Vancouver tech startups take aim at autism, diabetes, and bone surgeries

B.C. health innovations accelerated by university hubs

    1 of 3 2 of 3

      Millions of people with diabetes use a glucose meter every day to measure their blood-sugar levels. Austin Lee’s father is one of them.

      In his office at Simon Fraser University’s Burnaby campus, the 25-year-old PhD student in chemistry told the Georgia Straight his dad and other Type 2 diabetics—whose bodies don’t make enough insulin or don’t use it properly—will benefit from the wireless device his startup, Shield Diagnostics, is prototyping. The Shield is a smartphone case with an embedded glucose meter that, along with a matching app, will simplify the recording, analysis, and communication of blood-sugar data.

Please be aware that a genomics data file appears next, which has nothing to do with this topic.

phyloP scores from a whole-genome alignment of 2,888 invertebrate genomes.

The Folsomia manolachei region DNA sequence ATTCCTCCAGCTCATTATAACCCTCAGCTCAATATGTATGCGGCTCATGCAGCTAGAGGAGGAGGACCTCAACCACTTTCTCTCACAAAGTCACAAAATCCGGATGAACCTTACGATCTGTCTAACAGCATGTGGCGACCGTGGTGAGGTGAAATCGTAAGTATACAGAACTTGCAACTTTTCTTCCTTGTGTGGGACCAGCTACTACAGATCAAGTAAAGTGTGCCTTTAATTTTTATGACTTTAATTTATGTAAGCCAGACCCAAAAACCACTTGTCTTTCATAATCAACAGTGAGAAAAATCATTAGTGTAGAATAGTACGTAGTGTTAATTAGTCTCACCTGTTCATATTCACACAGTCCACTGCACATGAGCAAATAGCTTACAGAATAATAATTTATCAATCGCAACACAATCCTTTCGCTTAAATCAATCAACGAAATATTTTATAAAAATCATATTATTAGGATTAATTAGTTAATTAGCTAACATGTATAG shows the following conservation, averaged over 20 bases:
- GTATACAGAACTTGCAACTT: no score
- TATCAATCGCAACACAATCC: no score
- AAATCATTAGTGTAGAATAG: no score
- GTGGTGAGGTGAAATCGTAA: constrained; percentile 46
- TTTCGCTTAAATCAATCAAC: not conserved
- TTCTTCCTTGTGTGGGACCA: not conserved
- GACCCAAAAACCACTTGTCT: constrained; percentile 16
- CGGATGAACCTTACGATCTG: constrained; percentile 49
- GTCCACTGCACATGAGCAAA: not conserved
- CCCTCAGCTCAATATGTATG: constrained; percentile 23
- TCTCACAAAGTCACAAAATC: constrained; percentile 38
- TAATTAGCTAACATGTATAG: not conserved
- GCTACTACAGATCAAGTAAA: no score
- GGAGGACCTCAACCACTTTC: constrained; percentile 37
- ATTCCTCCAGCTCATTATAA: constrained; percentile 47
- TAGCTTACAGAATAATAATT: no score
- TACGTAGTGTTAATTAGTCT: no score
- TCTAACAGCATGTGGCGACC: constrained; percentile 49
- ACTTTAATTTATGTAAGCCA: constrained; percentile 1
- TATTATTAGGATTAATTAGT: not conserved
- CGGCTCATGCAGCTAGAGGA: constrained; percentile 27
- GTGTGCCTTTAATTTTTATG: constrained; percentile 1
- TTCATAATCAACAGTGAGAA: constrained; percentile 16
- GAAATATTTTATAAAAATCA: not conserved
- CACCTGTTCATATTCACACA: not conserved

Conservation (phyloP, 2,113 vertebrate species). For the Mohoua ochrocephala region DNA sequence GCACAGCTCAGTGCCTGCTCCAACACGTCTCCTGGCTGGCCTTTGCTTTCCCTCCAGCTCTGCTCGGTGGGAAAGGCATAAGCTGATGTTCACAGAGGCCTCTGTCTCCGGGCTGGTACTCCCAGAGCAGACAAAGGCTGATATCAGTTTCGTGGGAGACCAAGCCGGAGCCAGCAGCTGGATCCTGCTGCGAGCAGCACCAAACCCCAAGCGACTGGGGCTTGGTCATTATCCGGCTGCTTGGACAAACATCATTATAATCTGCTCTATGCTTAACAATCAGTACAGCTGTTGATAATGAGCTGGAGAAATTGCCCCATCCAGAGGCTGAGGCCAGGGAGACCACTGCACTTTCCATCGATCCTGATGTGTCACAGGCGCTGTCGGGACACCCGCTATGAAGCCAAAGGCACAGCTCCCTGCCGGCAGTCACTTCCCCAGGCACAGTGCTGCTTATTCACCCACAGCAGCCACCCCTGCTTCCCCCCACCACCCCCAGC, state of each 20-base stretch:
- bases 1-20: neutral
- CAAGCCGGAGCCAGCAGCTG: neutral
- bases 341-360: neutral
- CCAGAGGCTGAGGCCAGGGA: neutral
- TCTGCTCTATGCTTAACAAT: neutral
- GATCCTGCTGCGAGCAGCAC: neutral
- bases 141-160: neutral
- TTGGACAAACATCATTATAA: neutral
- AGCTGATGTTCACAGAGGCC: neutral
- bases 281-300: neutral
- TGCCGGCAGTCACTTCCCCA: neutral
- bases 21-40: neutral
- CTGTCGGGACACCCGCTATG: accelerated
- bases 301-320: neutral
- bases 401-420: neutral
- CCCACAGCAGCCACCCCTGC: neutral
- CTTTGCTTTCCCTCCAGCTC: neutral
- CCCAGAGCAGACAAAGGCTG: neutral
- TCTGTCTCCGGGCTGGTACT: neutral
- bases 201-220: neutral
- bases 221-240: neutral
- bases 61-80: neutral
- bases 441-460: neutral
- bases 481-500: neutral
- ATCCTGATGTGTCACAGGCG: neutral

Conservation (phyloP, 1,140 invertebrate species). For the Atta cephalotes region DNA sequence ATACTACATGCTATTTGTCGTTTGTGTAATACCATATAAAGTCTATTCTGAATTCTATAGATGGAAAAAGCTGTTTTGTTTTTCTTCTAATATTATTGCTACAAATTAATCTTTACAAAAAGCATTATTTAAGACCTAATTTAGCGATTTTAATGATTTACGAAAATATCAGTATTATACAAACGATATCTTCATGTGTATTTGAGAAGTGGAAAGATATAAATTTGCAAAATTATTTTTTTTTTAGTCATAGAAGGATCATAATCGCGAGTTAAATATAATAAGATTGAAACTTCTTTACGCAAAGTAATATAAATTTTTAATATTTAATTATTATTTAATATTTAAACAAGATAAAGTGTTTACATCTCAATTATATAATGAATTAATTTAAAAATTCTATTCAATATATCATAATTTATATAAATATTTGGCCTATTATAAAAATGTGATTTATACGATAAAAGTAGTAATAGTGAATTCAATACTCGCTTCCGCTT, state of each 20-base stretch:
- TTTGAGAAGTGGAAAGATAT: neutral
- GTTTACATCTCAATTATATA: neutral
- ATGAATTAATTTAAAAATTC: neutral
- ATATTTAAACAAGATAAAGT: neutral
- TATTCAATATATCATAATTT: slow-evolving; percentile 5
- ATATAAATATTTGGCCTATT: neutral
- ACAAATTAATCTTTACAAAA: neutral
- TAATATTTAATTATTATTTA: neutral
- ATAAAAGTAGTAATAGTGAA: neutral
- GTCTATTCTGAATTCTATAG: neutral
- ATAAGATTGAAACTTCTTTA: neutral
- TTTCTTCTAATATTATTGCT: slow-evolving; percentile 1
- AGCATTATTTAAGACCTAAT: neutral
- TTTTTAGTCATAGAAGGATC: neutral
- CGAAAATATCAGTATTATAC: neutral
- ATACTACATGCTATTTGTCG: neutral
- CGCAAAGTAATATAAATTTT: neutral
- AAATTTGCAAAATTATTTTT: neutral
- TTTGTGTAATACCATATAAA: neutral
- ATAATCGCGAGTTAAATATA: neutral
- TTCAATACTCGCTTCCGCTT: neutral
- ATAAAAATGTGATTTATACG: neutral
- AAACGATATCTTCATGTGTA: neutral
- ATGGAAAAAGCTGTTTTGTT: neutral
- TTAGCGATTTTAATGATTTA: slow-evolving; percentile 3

Users will insert test strips bearing blood samples into the back of the case for reading. The app will automatically log the data, display it in graphs that will reveal trends, and allow patients to share the information with their doctors via email or a web-based service.

      “Basically, if you see these trends, you can tell right away what you are doing wrong in terms of your meal plan and your exercise,” said Lee, who lives in Surrey.

      Founded in 2013, Shield Diagnostics is based out of Venture Connection, a business incubator that offers entrepreneurship training, business-development services, and mentorship free of charge to SFU students and alumni. It’s one of several health-technology startups looking to change the world that are being nurtured by accelerators and incubators affiliated with universities in the Vancouver area.